Dear Hedgeye Nation,

We just hosted 10 of the sharpest investing minds on HedgeyeTV for a 3-day bonanza of world-class interviews. During the second day of our semiannual Hedgeye Investing Summit, Hedgeye CEO Keith McCullough was joined by economist Daniel Lacalle.

Below we have transcribed key excerpts from their conversation.

You can access the entire hour-long interview, as well as the 8 other financial market webcasts, here.

ICYMI | Lacalle & McCullough: MMT Is Not Modern Nor A Theory - Lacalle 3.17 1PB

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McCullough: You are familiar with my four Quadrant model. #Quad2 is the good kind of inflation and growth because you have inflation accelerating, but you have real growth.

I think what you say (and I want to simplify the complex) is that what #MMT does, is that it perpetuates #Quad3 or economic stagflation.

Lacalle: Yes, absolutely! That’s the best summary out there. MMT is the most aggressive and abrupt means of expropriating the real wealth of a country in favor of political spending. That says it all.

You basically are consistently and constantly eroding the purchasing power of real wages and salaries. And at the same time, as an long term investor, you are being expropriated in the short term and long term from any profit you might generate out of an investment via fiscal policy through high taxes and monetary policy through inflation.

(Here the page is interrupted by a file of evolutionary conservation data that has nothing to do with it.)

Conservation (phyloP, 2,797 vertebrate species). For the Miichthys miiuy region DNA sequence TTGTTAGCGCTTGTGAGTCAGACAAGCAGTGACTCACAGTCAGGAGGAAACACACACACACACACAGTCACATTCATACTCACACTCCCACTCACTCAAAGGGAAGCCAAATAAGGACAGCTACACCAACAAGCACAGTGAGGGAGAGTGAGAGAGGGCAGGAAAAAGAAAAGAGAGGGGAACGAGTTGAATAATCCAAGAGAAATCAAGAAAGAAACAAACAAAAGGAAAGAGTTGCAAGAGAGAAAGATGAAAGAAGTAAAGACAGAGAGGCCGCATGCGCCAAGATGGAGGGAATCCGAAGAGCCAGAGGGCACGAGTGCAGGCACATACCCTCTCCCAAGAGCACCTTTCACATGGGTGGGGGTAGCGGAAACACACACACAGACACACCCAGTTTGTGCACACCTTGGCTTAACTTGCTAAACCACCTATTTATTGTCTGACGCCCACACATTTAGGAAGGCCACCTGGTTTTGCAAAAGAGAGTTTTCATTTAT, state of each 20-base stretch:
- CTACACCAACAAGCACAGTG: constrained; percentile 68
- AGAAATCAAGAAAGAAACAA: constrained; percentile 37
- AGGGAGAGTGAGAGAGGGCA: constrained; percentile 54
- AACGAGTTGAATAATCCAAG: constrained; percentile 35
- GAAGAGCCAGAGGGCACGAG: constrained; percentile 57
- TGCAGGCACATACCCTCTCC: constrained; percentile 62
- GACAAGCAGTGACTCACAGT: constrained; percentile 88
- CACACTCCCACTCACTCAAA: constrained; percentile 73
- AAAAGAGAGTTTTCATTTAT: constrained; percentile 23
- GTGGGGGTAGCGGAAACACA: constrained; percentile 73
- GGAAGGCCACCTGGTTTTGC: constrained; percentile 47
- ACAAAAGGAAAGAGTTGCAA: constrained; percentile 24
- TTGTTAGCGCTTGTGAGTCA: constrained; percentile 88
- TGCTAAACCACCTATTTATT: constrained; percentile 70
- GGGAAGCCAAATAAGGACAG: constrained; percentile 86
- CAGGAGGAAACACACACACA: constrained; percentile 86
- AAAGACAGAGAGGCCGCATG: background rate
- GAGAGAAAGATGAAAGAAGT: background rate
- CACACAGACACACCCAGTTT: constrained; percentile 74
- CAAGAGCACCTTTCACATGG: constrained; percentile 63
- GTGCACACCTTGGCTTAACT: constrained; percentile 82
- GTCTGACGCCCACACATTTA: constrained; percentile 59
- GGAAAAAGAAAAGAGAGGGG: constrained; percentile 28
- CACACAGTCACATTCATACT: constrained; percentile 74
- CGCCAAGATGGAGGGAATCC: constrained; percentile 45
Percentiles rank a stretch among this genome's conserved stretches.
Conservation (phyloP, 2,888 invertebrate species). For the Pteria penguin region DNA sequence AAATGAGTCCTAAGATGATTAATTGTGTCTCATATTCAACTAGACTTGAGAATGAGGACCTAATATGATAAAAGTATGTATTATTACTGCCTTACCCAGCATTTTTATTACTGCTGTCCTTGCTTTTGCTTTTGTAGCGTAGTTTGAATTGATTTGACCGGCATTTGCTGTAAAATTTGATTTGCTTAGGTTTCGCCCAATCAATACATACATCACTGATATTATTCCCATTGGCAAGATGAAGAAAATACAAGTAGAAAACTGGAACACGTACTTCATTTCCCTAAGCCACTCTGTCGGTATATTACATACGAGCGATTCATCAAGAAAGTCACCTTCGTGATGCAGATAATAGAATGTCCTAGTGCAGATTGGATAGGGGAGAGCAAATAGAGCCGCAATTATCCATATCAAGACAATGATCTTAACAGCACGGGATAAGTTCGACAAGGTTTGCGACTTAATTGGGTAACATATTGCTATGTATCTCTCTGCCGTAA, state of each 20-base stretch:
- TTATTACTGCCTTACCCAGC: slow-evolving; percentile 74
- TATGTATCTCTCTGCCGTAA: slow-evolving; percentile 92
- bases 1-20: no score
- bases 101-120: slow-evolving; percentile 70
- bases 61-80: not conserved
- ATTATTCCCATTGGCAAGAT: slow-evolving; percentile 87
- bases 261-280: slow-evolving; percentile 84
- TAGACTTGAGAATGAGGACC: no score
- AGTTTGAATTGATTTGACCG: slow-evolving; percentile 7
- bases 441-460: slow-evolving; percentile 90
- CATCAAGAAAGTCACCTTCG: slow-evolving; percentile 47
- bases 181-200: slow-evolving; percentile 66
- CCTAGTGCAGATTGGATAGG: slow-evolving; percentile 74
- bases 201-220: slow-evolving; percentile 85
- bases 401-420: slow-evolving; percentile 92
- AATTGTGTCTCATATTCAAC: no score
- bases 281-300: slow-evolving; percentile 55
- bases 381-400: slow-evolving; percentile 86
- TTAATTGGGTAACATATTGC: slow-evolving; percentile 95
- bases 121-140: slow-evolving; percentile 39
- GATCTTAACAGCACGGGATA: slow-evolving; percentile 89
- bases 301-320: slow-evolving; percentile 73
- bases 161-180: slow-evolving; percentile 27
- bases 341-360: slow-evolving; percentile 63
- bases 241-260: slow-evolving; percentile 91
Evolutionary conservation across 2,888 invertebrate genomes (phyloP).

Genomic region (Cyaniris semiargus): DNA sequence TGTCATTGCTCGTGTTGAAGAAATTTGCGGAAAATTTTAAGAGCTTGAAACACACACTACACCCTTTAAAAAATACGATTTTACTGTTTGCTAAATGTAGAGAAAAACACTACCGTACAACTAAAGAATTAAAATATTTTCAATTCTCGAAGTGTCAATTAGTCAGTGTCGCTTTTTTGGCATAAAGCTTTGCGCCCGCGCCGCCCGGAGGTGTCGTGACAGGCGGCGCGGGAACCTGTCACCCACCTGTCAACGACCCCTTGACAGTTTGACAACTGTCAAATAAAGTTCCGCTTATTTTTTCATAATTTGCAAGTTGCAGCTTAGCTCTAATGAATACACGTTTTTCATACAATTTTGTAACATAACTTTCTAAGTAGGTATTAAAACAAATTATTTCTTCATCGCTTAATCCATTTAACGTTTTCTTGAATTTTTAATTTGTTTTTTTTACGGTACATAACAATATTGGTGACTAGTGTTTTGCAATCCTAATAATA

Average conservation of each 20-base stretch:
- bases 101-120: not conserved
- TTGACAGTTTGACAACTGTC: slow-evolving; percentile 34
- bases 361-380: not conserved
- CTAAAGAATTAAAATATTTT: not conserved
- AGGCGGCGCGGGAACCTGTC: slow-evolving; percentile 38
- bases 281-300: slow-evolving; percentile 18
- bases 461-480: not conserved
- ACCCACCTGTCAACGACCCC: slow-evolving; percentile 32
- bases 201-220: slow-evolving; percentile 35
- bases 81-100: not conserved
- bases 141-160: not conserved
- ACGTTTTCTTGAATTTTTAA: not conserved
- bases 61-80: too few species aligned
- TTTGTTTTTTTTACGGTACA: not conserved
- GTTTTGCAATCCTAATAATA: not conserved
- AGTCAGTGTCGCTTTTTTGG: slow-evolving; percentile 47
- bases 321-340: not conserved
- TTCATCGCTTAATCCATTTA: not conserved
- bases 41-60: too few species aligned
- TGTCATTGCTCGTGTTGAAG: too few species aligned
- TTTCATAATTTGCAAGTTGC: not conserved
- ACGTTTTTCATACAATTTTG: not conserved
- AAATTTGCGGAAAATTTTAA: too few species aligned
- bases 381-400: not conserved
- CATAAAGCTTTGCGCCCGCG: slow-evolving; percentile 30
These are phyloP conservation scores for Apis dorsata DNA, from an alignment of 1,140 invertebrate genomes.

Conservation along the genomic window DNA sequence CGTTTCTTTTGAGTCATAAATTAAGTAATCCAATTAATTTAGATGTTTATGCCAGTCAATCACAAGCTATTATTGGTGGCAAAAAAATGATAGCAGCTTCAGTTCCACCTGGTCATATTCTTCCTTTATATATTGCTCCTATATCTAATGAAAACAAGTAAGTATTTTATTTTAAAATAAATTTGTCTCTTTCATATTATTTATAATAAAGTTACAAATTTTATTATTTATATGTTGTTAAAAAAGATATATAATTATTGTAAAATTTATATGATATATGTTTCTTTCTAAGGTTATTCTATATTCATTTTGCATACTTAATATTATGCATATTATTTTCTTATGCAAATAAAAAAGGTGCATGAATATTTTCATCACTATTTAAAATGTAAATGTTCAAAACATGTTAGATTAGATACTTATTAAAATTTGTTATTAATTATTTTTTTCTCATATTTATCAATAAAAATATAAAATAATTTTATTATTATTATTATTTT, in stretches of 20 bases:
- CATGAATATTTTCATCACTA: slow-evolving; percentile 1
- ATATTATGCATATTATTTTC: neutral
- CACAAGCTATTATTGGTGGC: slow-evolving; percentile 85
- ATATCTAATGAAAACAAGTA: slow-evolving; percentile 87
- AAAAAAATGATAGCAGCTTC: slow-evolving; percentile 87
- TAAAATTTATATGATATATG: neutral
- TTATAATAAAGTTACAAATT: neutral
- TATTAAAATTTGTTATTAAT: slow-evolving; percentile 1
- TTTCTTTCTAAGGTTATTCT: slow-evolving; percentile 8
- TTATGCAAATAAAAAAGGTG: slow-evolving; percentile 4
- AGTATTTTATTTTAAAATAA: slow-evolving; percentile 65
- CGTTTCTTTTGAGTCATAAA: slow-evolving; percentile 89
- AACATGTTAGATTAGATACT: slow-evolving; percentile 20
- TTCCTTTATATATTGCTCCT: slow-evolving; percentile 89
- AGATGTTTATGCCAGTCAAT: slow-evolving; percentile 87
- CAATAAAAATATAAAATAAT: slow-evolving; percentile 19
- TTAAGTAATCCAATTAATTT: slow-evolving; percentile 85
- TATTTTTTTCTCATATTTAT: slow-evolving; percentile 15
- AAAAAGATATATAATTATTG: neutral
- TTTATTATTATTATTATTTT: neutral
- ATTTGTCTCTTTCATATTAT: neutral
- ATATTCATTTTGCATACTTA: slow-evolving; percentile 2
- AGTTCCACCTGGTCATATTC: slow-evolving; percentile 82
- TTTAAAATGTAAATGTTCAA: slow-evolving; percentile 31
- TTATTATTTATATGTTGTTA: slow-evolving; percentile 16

You’re absolutely right. The problem with MMT is that it is not modern and its not a theory. It has been implemented for centuries since Nero decided to tweak the amounts of silver in the coins to pay his armies with.

The point is the following: When you are constantly forgetting the first and most important thing about money creation, you forget that money creation is never neutral.

It disproportionately benefits the first recipient of money like government and the indebted sectors, and it obviously disproportionately negatively affects real wages and salaries.

Therefore when you break the transmission mechanism of monetary policy that allows consumers and savers to reduce the inflationary pressure, and you simply pass all of the money creation directly to government spending; the perverse incentive to mal-invest and bloat the sectors that don’t need it at the expense of ones who are actually producing is enormous.

And It has been implemented numerous times with always the same result; stagflation and a constant erosion of the long-term investment in the economy.